Clearly these last two are going to either take a Herculean effort or some kind of scripting magic from me. I used to have access to the server and could grab the images in bulk, but I don't think I can do that any more. The hard parts of these kinds of "automatic" conversions are the internal links (WordPress uses absolute links, which are good for SEO but bad for portability) and images (and their URLs, also absolute links).

Today's mood (or mode): I could be programming, but I'm moving blog entries around instead ...

Tue, 04 Oct 2016

Blogging over the years: bringing it all together

After I started using self-hosted blogging software that wasn't WordPress in February 2011, I began with FlatPress and continued using it through October until I discovered and settled on Ode as the blogging software that best fit how I wanted to run my personal site.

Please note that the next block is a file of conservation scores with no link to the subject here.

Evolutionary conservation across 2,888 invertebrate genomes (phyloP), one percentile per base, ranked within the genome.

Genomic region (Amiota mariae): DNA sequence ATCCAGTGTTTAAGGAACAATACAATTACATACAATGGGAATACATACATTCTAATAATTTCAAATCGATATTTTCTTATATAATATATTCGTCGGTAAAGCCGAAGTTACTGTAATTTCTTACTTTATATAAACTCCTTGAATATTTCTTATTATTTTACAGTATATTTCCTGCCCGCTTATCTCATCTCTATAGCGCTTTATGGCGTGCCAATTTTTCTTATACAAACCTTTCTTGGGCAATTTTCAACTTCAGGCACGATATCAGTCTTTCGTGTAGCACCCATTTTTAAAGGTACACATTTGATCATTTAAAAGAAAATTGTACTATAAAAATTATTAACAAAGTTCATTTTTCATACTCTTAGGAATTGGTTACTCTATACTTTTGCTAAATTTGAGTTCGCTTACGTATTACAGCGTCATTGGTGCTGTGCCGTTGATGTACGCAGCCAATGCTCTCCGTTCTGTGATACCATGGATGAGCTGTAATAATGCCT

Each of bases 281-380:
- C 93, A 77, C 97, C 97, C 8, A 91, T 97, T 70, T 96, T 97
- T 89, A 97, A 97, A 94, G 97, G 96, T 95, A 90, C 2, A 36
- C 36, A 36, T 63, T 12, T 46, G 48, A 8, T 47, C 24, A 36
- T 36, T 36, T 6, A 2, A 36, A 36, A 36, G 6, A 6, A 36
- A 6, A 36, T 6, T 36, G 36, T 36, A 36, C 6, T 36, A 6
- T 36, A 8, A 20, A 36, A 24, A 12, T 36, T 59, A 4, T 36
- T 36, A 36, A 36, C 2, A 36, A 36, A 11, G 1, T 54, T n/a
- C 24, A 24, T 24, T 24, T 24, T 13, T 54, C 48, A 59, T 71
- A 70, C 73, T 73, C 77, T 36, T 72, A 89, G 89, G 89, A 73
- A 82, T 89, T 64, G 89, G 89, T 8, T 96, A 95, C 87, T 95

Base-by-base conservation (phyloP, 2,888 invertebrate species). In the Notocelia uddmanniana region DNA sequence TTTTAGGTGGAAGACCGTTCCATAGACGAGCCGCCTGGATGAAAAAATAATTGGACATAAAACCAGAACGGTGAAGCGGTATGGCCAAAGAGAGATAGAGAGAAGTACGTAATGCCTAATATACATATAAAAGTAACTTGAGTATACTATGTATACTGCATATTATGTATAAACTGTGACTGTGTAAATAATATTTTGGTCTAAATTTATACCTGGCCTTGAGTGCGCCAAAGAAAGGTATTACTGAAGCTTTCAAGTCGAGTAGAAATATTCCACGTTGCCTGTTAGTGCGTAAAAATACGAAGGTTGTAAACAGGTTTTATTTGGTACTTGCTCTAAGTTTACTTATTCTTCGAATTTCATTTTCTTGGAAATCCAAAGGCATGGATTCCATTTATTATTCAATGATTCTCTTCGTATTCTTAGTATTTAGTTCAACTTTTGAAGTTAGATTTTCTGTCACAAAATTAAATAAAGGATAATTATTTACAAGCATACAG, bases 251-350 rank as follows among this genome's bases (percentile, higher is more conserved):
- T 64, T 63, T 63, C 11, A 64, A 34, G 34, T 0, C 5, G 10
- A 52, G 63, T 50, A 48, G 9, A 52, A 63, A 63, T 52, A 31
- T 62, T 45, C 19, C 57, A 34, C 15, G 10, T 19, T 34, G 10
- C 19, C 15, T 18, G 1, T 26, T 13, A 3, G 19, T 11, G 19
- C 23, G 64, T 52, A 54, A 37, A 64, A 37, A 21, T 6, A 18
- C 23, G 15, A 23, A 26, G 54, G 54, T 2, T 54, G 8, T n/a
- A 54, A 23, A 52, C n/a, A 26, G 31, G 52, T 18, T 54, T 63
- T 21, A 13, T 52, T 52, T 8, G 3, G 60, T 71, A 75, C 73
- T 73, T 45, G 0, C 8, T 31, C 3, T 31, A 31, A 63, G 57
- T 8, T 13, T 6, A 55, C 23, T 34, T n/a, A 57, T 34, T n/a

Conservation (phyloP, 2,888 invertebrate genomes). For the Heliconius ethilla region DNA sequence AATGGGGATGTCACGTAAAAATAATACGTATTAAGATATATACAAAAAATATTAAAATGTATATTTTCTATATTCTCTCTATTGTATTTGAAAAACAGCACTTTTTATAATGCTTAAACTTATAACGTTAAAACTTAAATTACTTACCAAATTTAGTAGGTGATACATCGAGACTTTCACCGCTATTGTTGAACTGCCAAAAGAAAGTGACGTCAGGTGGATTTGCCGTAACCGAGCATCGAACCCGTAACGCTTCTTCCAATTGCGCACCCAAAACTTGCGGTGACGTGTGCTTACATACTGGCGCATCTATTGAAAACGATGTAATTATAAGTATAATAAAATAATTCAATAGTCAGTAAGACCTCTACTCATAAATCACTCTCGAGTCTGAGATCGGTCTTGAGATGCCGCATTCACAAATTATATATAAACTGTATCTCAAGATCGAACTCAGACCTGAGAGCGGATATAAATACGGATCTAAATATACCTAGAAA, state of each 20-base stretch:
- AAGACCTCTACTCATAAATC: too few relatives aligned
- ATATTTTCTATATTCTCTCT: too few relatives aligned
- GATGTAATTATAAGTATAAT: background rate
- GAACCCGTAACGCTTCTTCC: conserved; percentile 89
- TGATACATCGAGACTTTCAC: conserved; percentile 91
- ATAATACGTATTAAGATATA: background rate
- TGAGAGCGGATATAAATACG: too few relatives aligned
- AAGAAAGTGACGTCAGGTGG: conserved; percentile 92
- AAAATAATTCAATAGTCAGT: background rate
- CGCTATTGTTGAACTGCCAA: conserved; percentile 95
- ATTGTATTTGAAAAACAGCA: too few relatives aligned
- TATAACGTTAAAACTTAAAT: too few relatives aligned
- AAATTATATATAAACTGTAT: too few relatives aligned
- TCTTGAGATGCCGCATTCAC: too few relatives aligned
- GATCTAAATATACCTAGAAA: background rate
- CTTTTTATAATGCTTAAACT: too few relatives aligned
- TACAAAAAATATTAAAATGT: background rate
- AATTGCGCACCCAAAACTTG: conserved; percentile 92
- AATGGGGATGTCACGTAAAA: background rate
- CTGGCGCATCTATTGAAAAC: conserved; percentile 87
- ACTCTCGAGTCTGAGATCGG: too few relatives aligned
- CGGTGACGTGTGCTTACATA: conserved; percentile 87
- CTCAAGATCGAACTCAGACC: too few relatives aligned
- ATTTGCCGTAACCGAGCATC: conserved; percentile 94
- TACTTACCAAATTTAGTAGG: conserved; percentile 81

As I write this post, it occurs to me that I've been running Ode just about five years.

It was always my intention to bring all of my past blog posts from Flatpress, WordPress and even Blogger to a single platform. I moved most of my Flatpress posts over some time ago but there were about a dozen or so entries from the early Flatpress months that never made it over. Over the past day and a half, I moved those entries into this Ode site.

I guess that means I can shut down the Flatpress site.

Migrating blog posts is hard. There's the formatting, the file naming (and organizing) and the images. There are ways of doing it automatically, and I might explore scripting the rest of it. But I'll probably just chip away at it manually, starting with my Blogger sites.

That's if I do it at all. The idea of having all of my blog entries in this Ode site, which means I'll have them in a local filesystem, too, is something I would like to do, but it is a lot of work.